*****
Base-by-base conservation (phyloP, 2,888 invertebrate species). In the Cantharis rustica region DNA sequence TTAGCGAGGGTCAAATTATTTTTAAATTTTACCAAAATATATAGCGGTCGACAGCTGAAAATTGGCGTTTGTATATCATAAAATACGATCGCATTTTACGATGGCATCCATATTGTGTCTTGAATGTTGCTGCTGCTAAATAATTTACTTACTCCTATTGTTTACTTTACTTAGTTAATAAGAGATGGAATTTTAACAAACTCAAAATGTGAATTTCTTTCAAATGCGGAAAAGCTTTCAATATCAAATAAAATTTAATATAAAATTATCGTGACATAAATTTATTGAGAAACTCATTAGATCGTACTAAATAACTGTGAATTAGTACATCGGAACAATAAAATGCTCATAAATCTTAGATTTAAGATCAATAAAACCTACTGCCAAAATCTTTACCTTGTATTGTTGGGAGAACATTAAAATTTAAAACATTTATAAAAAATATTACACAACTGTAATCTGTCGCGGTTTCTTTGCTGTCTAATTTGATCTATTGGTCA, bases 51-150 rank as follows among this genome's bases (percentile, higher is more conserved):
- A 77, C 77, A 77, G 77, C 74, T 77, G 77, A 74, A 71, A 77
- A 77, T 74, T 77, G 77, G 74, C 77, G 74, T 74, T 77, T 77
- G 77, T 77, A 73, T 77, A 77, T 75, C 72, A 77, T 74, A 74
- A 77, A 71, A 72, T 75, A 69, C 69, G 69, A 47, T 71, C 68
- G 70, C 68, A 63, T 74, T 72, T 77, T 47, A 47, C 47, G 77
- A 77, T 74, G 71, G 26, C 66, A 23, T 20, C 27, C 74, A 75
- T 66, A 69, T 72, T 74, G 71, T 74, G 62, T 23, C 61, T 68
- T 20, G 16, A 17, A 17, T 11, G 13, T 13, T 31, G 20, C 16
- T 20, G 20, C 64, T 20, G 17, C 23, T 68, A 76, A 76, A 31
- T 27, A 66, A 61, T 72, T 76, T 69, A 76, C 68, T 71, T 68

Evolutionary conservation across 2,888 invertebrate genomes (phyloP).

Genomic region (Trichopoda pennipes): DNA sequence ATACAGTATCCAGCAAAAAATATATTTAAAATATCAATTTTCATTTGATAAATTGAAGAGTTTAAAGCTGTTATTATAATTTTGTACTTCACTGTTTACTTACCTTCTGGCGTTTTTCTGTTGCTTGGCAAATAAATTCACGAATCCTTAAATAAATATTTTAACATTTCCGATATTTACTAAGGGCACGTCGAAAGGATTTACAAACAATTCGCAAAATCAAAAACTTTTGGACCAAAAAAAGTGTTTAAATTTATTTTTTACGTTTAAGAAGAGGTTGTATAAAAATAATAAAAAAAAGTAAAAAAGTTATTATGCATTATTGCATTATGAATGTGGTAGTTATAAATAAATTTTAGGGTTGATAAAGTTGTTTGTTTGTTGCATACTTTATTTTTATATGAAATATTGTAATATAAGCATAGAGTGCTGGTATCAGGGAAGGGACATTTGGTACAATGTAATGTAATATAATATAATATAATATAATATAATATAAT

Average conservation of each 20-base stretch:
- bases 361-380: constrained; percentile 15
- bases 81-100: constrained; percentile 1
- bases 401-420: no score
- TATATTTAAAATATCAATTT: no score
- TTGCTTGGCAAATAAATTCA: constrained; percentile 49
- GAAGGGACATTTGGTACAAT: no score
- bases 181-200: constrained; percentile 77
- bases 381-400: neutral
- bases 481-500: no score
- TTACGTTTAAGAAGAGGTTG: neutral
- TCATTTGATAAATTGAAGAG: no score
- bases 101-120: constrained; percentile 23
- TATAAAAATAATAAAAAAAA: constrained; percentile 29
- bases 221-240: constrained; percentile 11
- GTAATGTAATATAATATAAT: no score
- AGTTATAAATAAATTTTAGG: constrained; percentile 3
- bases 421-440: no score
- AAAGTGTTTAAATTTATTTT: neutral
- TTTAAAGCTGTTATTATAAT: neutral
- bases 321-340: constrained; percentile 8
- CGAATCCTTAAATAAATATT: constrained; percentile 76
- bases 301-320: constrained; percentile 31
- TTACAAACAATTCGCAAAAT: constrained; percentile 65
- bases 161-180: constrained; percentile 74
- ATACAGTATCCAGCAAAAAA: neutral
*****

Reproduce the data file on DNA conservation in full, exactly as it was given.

Base-by-base conservation (phyloP, 2,888 invertebrate species). In the Cantharis rustica region DNA sequence TTAGCGAGGGTCAAATTATTTTTAAATTTTACCAAAATATATAGCGGTCGACAGCTGAAAATTGGCGTTTGTATATCATAAAATACGATCGCATTTTACGATGGCATCCATATTGTGTCTTGAATGTTGCTGCTGCTAAATAATTTACTTACTCCTATTGTTTACTTTACTTAGTTAATAAGAGATGGAATTTTAACAAACTCAAAATGTGAATTTCTTTCAAATGCGGAAAAGCTTTCAATATCAAATAAAATTTAATATAAAATTATCGTGACATAAATTTATTGAGAAACTCATTAGATCGTACTAAATAACTGTGAATTAGTACATCGGAACAATAAAATGCTCATAAATCTTAGATTTAAGATCAATAAAACCTACTGCCAAAATCTTTACCTTGTATTGTTGGGAGAACATTAAAATTTAAAACATTTATAAAAAATATTACACAACTGTAATCTGTCGCGGTTTCTTTGCTGTCTAATTTGATCTATTGGTCA, bases 51-150 rank as follows among this genome's bases (percentile, higher is more conserved):
- A 77, C 77, A 77, G 77, C 74, T 77, G 77, A 74, A 71, A 77
- A 77, T 74, T 77, G 77, G 74, C 77, G 74, T 74, T 77, T 77
- G 77, T 77, A 73, T 77, A 77, T 75, C 72, A 77, T 74, A 74
- A 77, A 71, A 72, T 75, A 69, C 69, G 69, A 47, T 71, C 68
- G 70, C 68, A 63, T 74, T 72, T 77, T 47, A 47, C 47, G 77
- A 77, T 74, G 71, G 26, C 66, A 23, T 20, C 27, C 74, A 75
- T 66, A 69, T 72, T 74, G 71, T 74, G 62, T 23, C 61, T 68
- T 20, G 16, A 17, A 17, T 11, G 13, T 13, T 31, G 20, C 16
- T 20, G 20, C 64, T 20, G 17, C 23, T 68, A 76, A 76, A 31
- T 27, A 66, A 61, T 72, T 76, T 69, A 76, C 68, T 71, T 68

Evolutionary conservation across 2,888 invertebrate genomes (phyloP).

Genomic region (Trichopoda pennipes): DNA sequence ATACAGTATCCAGCAAAAAATATATTTAAAATATCAATTTTCATTTGATAAATTGAAGAGTTTAAAGCTGTTATTATAATTTTGTACTTCACTGTTTACTTACCTTCTGGCGTTTTTCTGTTGCTTGGCAAATAAATTCACGAATCCTTAAATAAATATTTTAACATTTCCGATATTTACTAAGGGCACGTCGAAAGGATTTACAAACAATTCGCAAAATCAAAAACTTTTGGACCAAAAAAAGTGTTTAAATTTATTTTTTACGTTTAAGAAGAGGTTGTATAAAAATAATAAAAAAAAGTAAAAAAGTTATTATGCATTATTGCATTATGAATGTGGTAGTTATAAATAAATTTTAGGGTTGATAAAGTTGTTTGTTTGTTGCATACTTTATTTTTATATGAAATATTGTAATATAAGCATAGAGTGCTGGTATCAGGGAAGGGACATTTGGTACAATGTAATGTAATATAATATAATATAATATAATATAATATAAT

Average conservation of each 20-base stretch:
- bases 361-380: constrained; percentile 15
- bases 81-100: constrained; percentile 1
- bases 401-420: no score
- TATATTTAAAATATCAATTT: no score
- TTGCTTGGCAAATAAATTCA: constrained; percentile 49
- GAAGGGACATTTGGTACAAT: no score
- bases 181-200: constrained; percentile 77
- bases 381-400: neutral
- bases 481-500: no score
- TTACGTTTAAGAAGAGGTTG: neutral
- TCATTTGATAAATTGAAGAG: no score
- bases 101-120: constrained; percentile 23
- TATAAAAATAATAAAAAAAA: constrained; percentile 29
- bases 221-240: constrained; percentile 11
- GTAATGTAATATAATATAAT: no score
- AGTTATAAATAAATTTTAGG: constrained; percentile 3
- bases 421-440: no score
- AAAGTGTTTAAATTTATTTT: neutral
- TTTAAAGCTGTTATTATAAT: neutral
- bases 321-340: constrained; percentile 8
- CGAATCCTTAAATAAATATT: constrained; percentile 76
- bases 301-320: constrained; percentile 31
- TTACAAACAATTCGCAAAAT: constrained; percentile 65
- bases 161-180: constrained; percentile 74
- ATACAGTATCCAGCAAAAAA: neutral